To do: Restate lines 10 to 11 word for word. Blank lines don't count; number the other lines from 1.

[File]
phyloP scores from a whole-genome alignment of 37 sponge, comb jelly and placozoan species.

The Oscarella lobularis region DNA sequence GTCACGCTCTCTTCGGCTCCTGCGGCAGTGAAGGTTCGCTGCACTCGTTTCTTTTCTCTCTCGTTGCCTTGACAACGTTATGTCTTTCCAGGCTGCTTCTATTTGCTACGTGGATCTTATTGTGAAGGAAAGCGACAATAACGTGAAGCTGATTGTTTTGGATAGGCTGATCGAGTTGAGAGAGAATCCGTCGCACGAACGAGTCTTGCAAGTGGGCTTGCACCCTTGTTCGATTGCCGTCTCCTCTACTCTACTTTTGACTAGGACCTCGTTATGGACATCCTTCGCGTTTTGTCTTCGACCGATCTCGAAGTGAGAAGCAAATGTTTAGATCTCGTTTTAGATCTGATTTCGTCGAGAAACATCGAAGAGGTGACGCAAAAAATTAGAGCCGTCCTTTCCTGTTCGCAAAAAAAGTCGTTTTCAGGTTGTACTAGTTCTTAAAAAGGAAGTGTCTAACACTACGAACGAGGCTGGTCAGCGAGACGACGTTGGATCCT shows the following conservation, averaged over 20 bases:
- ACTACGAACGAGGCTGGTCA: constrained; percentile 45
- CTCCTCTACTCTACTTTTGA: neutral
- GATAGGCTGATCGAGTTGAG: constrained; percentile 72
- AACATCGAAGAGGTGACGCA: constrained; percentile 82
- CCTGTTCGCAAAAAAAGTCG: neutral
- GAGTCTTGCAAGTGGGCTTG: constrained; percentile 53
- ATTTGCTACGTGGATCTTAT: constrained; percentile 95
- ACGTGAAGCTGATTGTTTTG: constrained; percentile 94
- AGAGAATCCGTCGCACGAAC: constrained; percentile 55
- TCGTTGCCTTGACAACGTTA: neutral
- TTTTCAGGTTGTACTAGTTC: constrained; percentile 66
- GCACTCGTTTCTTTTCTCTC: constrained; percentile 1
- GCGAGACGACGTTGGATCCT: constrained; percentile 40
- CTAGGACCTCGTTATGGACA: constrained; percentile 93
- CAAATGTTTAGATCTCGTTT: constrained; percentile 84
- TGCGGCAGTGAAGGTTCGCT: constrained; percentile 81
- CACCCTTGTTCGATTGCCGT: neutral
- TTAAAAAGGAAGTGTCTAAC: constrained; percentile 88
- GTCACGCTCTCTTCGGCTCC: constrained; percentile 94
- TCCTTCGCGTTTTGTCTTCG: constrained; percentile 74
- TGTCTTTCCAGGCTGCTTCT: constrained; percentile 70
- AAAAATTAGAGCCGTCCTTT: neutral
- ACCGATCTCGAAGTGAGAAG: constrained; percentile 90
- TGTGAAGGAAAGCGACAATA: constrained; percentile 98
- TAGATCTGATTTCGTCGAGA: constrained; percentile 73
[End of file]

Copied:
- ACGTGAAGCTGATTGTTTTG: constrained; percentile 94
- AGAGAATCCGTCGCACGAAC: constrained; percentile 55